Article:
Those involved in international sports leagues and organisations stand to gain financially from their efforts: huge broadcast agreements, plenty of sponsorship options, and millions of new customers.
The dangers are also obvious: a surrendering of ideals, public relations nightmares, and a general climate of opacity are all possible outcomes.
Since the beginning of the century, they have studied the Chinese market, assessed these aspects, and come up with the same fundamental conclusion: that the advantages of doing business in China exceed the disadvantages. The National Basketball Association can stumble into a humiliating political crisis as a result of a single tweet, and lucrative contracts might evaporate into thin air overnight, but China, it was believed, was a potential gold mine. As a result, leagues, teams, regulatory organisations, and players bent over themselves to seize any opportunity to tap into it.
Recent developments, on the other hand, may have permanently altered that perspective, raising the issue of whether doing business in China is still worthwhile.
Sporting leagues and organisations may soon be forced to re-evaluate their long-held assumptions as China’s top leader, Xi Jinping, governs through an increasingly authoritarian approach, and as the country’s record on human rights has made the country.
Similar direct confrontation is already taking place elsewhere: European Union lawmakers recently called for stronger ties with Taiwan, an island China claims as its own territory.
The WTA’s viewpoint continues to be an anomaly in the eyes of the majority of sports organisations. National Basketball Association, English Premier League, Formula 1 car racing, and the International Olympic Committee are just a few of the sports organisations with multimillion-dollar agreements in China that have mainly brushed aside concerns.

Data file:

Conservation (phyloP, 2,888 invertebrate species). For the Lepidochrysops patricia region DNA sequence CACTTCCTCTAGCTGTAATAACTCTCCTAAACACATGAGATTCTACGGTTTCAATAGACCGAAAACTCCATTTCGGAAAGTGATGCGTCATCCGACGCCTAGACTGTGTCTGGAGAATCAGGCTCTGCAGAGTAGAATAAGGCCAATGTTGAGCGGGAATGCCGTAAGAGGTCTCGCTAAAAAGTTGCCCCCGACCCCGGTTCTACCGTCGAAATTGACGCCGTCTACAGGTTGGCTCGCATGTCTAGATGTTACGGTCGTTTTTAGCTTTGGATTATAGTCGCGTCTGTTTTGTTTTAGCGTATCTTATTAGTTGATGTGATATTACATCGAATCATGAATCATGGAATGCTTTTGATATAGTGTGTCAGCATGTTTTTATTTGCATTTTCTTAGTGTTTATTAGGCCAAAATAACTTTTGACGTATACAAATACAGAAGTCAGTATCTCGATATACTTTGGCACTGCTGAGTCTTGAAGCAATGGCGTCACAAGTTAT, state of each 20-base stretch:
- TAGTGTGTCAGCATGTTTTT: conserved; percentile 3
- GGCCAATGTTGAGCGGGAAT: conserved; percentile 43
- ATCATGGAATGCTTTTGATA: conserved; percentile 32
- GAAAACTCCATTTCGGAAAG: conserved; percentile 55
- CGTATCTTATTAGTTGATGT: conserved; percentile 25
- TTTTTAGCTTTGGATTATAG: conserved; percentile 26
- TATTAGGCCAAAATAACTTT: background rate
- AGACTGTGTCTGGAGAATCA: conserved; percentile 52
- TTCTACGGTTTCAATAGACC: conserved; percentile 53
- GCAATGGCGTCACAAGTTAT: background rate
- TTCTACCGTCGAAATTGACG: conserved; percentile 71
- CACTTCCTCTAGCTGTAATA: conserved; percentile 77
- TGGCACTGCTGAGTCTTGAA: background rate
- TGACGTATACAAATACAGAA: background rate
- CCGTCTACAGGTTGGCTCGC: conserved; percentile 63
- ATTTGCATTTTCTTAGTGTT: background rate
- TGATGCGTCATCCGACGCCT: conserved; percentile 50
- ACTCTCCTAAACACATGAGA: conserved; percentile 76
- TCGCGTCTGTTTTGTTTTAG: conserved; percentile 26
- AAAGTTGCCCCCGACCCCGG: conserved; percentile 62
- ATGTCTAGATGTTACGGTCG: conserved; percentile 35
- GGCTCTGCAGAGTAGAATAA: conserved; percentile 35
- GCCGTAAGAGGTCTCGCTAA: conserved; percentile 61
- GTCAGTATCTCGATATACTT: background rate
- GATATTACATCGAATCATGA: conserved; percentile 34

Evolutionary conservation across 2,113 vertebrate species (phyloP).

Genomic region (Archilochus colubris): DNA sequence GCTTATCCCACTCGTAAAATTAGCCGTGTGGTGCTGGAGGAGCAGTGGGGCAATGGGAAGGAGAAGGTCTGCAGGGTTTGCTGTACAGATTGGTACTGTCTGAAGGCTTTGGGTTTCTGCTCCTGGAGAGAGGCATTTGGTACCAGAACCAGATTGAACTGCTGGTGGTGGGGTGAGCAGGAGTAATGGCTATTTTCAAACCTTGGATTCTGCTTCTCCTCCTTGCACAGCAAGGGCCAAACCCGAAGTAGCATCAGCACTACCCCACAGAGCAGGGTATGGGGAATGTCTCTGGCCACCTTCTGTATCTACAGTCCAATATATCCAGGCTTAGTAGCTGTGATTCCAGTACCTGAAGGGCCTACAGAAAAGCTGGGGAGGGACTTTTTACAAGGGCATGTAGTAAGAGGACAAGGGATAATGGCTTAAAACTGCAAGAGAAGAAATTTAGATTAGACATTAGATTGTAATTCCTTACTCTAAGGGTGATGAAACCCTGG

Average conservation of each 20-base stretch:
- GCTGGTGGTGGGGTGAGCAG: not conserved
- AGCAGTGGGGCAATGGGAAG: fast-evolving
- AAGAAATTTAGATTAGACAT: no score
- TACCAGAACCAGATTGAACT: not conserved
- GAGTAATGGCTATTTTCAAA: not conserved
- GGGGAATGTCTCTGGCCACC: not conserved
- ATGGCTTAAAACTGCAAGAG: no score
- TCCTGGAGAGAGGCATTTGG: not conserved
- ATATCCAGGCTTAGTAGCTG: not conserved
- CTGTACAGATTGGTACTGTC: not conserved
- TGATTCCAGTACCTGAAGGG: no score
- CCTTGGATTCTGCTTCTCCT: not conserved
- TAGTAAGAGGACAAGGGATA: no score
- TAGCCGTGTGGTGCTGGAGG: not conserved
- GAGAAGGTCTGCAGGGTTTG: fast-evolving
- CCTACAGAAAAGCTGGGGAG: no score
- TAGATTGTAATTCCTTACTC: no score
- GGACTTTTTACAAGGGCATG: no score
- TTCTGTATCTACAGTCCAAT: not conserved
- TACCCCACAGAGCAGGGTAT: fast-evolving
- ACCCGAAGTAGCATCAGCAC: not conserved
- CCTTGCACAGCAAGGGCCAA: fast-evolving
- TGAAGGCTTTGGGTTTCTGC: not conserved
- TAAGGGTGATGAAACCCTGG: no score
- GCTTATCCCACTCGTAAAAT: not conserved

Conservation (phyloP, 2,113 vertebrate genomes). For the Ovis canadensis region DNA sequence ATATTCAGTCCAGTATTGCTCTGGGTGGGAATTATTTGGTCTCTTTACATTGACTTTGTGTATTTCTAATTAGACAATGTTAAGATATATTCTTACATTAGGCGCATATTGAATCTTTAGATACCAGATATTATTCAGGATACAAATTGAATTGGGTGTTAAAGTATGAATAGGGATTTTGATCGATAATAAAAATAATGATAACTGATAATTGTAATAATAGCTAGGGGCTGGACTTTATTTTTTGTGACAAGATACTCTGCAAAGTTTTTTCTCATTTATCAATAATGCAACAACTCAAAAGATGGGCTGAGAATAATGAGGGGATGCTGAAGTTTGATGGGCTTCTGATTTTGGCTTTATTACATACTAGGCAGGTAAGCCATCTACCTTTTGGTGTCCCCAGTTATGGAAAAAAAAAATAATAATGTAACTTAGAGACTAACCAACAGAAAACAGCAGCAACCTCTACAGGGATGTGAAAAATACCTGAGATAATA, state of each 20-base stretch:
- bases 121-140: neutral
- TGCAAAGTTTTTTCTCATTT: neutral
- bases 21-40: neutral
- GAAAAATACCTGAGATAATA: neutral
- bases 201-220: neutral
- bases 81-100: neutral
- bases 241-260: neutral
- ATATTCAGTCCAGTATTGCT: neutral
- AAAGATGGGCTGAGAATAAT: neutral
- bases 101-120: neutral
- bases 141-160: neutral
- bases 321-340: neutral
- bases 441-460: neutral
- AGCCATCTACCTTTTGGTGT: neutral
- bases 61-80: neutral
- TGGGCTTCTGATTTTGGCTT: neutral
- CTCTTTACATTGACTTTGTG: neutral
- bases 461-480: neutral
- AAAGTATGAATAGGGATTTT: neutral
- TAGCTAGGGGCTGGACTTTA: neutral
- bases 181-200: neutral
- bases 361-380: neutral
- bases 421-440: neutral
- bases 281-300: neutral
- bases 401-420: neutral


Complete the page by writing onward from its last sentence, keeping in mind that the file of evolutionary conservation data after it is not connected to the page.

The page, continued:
Some partners have acceded to China’s varied demands at various points in time. A few people have expressed their regrets in a humble manner. When it comes to the International Olympic Committee, arguably the most obvious example is how it has gone out of its way to avoid provoking China, even while Peng, a three-time Olympian, has gone missing.
However, as public opinion evolves, it may become more difficult for sports organisations to disregard it. According to a poll released this year by the Pew Research Center, 67 percent of Americans have unfavourable views about China, an increase from 46 percent in 2018. Changes of a similar kind have taken place in other Western democracies.
Chinese sports expert Mark Dreyer, who is based in Beijing and writes for China Sports Insider, said the WTA’s confrontation with China indicated an increase in the “them or us” mindset that looked to be growing between China and its Western competitors.
The threat from the WTA, in turn, may be a precursor to future showdowns, in which case, according to Dreyer, China would be on the losing end.
The WTA’s own 180-degree turn was dramatic. become the new home of its tour finals for the next decade, beginning in 2019. In exchange, the organisation would get a new stadium and a stunning $14 million in prize money each year. The WTA staged nine events in China in 2019, all of which took place before the outbreak.
Many companies underestimated the complexities of China’s economic environment, including the degree to which politics is intertwined into all parts of the country’s economy and the rise of nationalism under President Xi Jinping.